We always get a lot of questions as of where to learn auto mechanic online and there sure is a lot of good auto mechanic online courses and schools already out there. But if you are more of a self-taught kind of person and aren’t afraid of putting in the work to get where you want to be, I think you can go a long way using the combination of the right books, some basic tools, your head and a car you can tear apart without having to rely on it for transportation. During the learning process, you may sometimes fuck things up a bit so make sure you don’t need the car to go to school/work the next morning.
So here’s a list of some of the most useful books we found to help you learn auto mechanics by yourself in the comfort of your garage!
This book is a perfect starting point for beginners to start their journey to learn auto mechanic and anyone who wants to know more about how cars work and how to fix them. In this book you’ll learn to:
- replace spark plugs, tires, air filters, add and change coolant, find and fix leaks, inspect and replace brakes and many more other components
- understand how tires work and how to choose them
- identify weird sounds, smells, and noises
- jump-start your car and handle common emergencies like overheating or stalling
- fix dents and scratches
- and much more!
While this book doesn’t cover in-depth electrical troubleshooting or engine overhaul, it will give you a good head start in auto mechanics. After reading it and with a little practical work, you should be able to perform basic mechanic repairs and understand a lot more about how your car works. This should help you save money and keep your car from wearing out prematurely.
Because this book is quite generic, I personally find that combining it with your vehicle’s repair manual is perfect. The Haynes/Chilton can fill in the gaps with specific information for your vehicle and the For Dummies book can put that in layman’s terms.
It also features a section to help you choose a good auto repair shop for those times when you still need to bring your car in for more complicated repairs… until you become a full-fledged auto mechanic yourself!
This one is written using the same style as the “For Dummies” one and is also oriented towards beginner auto mechanics. It covers all the major systems from brakes and suspension systems, tires, engine, steering to air conditioning and fuel system. I really like the fact that it features big, fully colored pictures, unlike most shop manuals which are often filled with poor quality black and grey pictures.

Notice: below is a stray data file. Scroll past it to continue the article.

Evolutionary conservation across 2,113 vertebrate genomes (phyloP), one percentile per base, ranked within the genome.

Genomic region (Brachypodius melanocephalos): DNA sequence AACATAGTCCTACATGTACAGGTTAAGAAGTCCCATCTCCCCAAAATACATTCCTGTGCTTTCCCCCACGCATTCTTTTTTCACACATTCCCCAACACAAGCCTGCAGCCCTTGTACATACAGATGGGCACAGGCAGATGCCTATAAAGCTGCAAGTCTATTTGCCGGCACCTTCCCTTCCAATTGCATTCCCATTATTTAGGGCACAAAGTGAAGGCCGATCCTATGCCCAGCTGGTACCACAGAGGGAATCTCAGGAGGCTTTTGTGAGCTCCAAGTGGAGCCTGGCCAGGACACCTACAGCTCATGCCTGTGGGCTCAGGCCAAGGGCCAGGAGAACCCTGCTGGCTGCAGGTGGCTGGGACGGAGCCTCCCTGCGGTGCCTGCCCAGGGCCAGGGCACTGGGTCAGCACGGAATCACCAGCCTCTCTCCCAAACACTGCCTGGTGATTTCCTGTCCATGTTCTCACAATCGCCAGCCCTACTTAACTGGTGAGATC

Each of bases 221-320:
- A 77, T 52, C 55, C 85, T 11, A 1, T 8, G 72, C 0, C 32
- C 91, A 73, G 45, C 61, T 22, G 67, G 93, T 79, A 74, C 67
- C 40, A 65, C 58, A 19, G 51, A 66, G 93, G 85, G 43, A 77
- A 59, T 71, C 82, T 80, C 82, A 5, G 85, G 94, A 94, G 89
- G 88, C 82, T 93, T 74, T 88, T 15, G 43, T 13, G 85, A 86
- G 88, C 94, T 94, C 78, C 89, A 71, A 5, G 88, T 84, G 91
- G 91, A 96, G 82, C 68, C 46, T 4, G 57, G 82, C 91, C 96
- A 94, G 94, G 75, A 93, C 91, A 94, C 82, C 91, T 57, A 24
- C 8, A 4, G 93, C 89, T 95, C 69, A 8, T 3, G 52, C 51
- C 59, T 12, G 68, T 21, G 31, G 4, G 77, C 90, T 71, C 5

Simple layout, clear directions, this is a very good book to get the basics before getting your hands dirty.
This book is for starters too but the layout is a bit different from the others on the list. Instead of focusing on each system, this one describes the 250 most important car parts and how they work. The one-page-one-part format breaks down the information in chewable size chunks. Mini-tests are also included at the end of each chapter to help you memorize what you learned. Perfect for beginners!
Worth mentioning, “How Cars Work” was the most stolen book at Kennedy High School in Richmond California.Can’t argue with that!
This is the book I wish I had when I started playing with cars. Honestly, if you are a petrolhead in the making, it won’t take long after you started working and fixing your own car until you feel the need for more. Whether it’s more power, more grip, more shine, this book is what you need to get started. It will help you understand the principles of tuning and what you can do to make your car turn heads. You will learn how to perform more basic mods:
- suspensions and tires mods
- basic bolt-ons
- roll bars and anti-sway bars
- bigger brake kits
- aero add-ons like spoilers and lips
- car detailing
to more complex upgrades:
- replacing your ECU with a plug and play systems
- ECU hacks
- Adjusting fuel mapping and spark plug timing
Knowing what you can and what you can’t do and how to do it right before modifying your car will help you save time and, even more importantly, money. Trust me, if I had this book and thus hadn’t made all the mistakes I made when tuning my first car, I could have bought myself a better one instead of just burning money on that ’91 civic.